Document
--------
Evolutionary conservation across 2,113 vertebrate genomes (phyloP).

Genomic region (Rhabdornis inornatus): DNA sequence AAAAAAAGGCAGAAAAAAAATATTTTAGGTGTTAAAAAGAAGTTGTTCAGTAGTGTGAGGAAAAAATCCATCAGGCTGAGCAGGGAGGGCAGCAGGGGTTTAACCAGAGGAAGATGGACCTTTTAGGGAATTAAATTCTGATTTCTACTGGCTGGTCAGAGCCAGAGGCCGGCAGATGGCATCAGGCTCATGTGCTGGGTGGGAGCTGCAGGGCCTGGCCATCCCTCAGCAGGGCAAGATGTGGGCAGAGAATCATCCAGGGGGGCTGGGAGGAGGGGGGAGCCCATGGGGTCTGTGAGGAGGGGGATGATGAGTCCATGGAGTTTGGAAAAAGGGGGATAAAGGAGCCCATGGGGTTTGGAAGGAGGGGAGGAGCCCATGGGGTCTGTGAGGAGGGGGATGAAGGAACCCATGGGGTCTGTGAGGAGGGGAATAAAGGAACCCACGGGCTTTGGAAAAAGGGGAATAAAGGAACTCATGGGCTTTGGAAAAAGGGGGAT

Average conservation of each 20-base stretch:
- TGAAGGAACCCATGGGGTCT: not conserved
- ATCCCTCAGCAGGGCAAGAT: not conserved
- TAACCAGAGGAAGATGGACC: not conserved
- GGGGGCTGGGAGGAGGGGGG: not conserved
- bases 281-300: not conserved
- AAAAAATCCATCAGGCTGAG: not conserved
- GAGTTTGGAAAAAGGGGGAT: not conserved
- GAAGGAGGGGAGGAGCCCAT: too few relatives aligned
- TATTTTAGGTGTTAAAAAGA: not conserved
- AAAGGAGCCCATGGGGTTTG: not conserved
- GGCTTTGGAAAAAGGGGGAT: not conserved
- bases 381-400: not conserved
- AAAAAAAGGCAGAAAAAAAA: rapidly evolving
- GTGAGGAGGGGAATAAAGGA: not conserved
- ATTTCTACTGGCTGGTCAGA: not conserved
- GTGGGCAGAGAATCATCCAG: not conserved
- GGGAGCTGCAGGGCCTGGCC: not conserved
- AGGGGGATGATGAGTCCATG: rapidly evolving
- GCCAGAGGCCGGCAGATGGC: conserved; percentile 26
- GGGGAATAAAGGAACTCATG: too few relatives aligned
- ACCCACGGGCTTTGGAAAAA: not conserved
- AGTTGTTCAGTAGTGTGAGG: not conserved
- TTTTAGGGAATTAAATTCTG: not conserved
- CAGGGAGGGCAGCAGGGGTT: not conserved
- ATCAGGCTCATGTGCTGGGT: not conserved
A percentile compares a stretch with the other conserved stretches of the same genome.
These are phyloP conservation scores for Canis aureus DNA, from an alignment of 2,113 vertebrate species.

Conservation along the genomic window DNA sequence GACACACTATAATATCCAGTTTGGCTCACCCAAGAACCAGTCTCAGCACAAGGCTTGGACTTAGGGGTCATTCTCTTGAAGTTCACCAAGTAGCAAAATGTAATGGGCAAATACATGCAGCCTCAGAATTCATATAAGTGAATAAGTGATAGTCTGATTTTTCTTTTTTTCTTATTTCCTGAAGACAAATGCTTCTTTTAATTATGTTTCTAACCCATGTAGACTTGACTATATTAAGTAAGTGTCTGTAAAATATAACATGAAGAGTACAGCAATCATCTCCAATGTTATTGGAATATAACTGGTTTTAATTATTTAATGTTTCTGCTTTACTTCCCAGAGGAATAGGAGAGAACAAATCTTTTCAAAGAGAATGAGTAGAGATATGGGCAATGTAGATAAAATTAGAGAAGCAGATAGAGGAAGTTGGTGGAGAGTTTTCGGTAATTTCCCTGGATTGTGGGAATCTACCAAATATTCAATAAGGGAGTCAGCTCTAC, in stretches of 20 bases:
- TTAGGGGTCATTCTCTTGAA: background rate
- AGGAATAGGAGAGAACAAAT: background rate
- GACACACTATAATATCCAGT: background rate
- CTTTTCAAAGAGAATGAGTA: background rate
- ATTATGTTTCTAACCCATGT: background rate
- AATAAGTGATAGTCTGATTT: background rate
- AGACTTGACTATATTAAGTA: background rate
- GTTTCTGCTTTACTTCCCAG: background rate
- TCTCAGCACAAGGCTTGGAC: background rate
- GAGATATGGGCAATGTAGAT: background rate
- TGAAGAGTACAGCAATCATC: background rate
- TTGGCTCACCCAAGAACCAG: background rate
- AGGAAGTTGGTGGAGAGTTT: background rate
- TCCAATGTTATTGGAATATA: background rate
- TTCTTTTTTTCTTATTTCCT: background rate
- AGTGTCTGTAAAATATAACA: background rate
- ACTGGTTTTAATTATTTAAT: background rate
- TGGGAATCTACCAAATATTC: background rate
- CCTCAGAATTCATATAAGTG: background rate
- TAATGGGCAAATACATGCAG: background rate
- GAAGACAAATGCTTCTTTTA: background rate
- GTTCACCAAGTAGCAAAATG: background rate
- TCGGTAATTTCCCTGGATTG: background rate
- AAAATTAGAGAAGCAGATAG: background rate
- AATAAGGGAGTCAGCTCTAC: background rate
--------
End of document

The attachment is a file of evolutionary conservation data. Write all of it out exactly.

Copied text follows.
Evolutionary conservation across 2,113 vertebrate genomes (phyloP).

Genomic region (Rhabdornis inornatus): DNA sequence AAAAAAAGGCAGAAAAAAAATATTTTAGGTGTTAAAAAGAAGTTGTTCAGTAGTGTGAGGAAAAAATCCATCAGGCTGAGCAGGGAGGGCAGCAGGGGTTTAACCAGAGGAAGATGGACCTTTTAGGGAATTAAATTCTGATTTCTACTGGCTGGTCAGAGCCAGAGGCCGGCAGATGGCATCAGGCTCATGTGCTGGGTGGGAGCTGCAGGGCCTGGCCATCCCTCAGCAGGGCAAGATGTGGGCAGAGAATCATCCAGGGGGGCTGGGAGGAGGGGGGAGCCCATGGGGTCTGTGAGGAGGGGGATGATGAGTCCATGGAGTTTGGAAAAAGGGGGATAAAGGAGCCCATGGGGTTTGGAAGGAGGGGAGGAGCCCATGGGGTCTGTGAGGAGGGGGATGAAGGAACCCATGGGGTCTGTGAGGAGGGGAATAAAGGAACCCACGGGCTTTGGAAAAAGGGGAATAAAGGAACTCATGGGCTTTGGAAAAAGGGGGAT

Average conservation of each 20-base stretch:
- TGAAGGAACCCATGGGGTCT: not conserved
- ATCCCTCAGCAGGGCAAGAT: not conserved
- TAACCAGAGGAAGATGGACC: not conserved
- GGGGGCTGGGAGGAGGGGGG: not conserved
- bases 281-300: not conserved
- AAAAAATCCATCAGGCTGAG: not conserved
- GAGTTTGGAAAAAGGGGGAT: not conserved
- GAAGGAGGGGAGGAGCCCAT: too few relatives aligned
- TATTTTAGGTGTTAAAAAGA: not conserved
- AAAGGAGCCCATGGGGTTTG: not conserved
- GGCTTTGGAAAAAGGGGGAT: not conserved
- bases 381-400: not conserved
- AAAAAAAGGCAGAAAAAAAA: rapidly evolving
- GTGAGGAGGGGAATAAAGGA: not conserved
- ATTTCTACTGGCTGGTCAGA: not conserved
- GTGGGCAGAGAATCATCCAG: not conserved
- GGGAGCTGCAGGGCCTGGCC: not conserved
- AGGGGGATGATGAGTCCATG: rapidly evolving
- GCCAGAGGCCGGCAGATGGC: conserved; percentile 26
- GGGGAATAAAGGAACTCATG: too few relatives aligned
- ACCCACGGGCTTTGGAAAAA: not conserved
- AGTTGTTCAGTAGTGTGAGG: not conserved
- TTTTAGGGAATTAAATTCTG: not conserved
- CAGGGAGGGCAGCAGGGGTT: not conserved
- ATCAGGCTCATGTGCTGGGT: not conserved
A percentile compares a stretch with the other conserved stretches of the same genome.
These are phyloP conservation scores for Canis aureus DNA, from an alignment of 2,113 vertebrate species.

Conservation along the genomic window DNA sequence GACACACTATAATATCCAGTTTGGCTCACCCAAGAACCAGTCTCAGCACAAGGCTTGGACTTAGGGGTCATTCTCTTGAAGTTCACCAAGTAGCAAAATGTAATGGGCAAATACATGCAGCCTCAGAATTCATATAAGTGAATAAGTGATAGTCTGATTTTTCTTTTTTTCTTATTTCCTGAAGACAAATGCTTCTTTTAATTATGTTTCTAACCCATGTAGACTTGACTATATTAAGTAAGTGTCTGTAAAATATAACATGAAGAGTACAGCAATCATCTCCAATGTTATTGGAATATAACTGGTTTTAATTATTTAATGTTTCTGCTTTACTTCCCAGAGGAATAGGAGAGAACAAATCTTTTCAAAGAGAATGAGTAGAGATATGGGCAATGTAGATAAAATTAGAGAAGCAGATAGAGGAAGTTGGTGGAGAGTTTTCGGTAATTTCCCTGGATTGTGGGAATCTACCAAATATTCAATAAGGGAGTCAGCTCTAC, in stretches of 20 bases:
- TTAGGGGTCATTCTCTTGAA: background rate
- AGGAATAGGAGAGAACAAAT: background rate
- GACACACTATAATATCCAGT: background rate
- CTTTTCAAAGAGAATGAGTA: background rate
- ATTATGTTTCTAACCCATGT: background rate
- AATAAGTGATAGTCTGATTT: background rate
- AGACTTGACTATATTAAGTA: background rate
- GTTTCTGCTTTACTTCCCAG: background rate
- TCTCAGCACAAGGCTTGGAC: background rate
- GAGATATGGGCAATGTAGAT: background rate
- TGAAGAGTACAGCAATCATC: background rate
- TTGGCTCACCCAAGAACCAG: background rate
- AGGAAGTTGGTGGAGAGTTT: background rate
- TCCAATGTTATTGGAATATA: background rate
- TTCTTTTTTTCTTATTTCCT: background rate
- AGTGTCTGTAAAATATAACA: background rate
- ACTGGTTTTAATTATTTAAT: background rate
- TGGGAATCTACCAAATATTC: background rate
- CCTCAGAATTCATATAAGTG: background rate
- TAATGGGCAAATACATGCAG: background rate
- GAAGACAAATGCTTCTTTTA: background rate
- GTTCACCAAGTAGCAAAATG: background rate
- TCGGTAATTTCCCTGGATTG: background rate
- AAAATTAGAGAAGCAGATAG: background rate
- AATAAGGGAGTCAGCTCTAC: background rate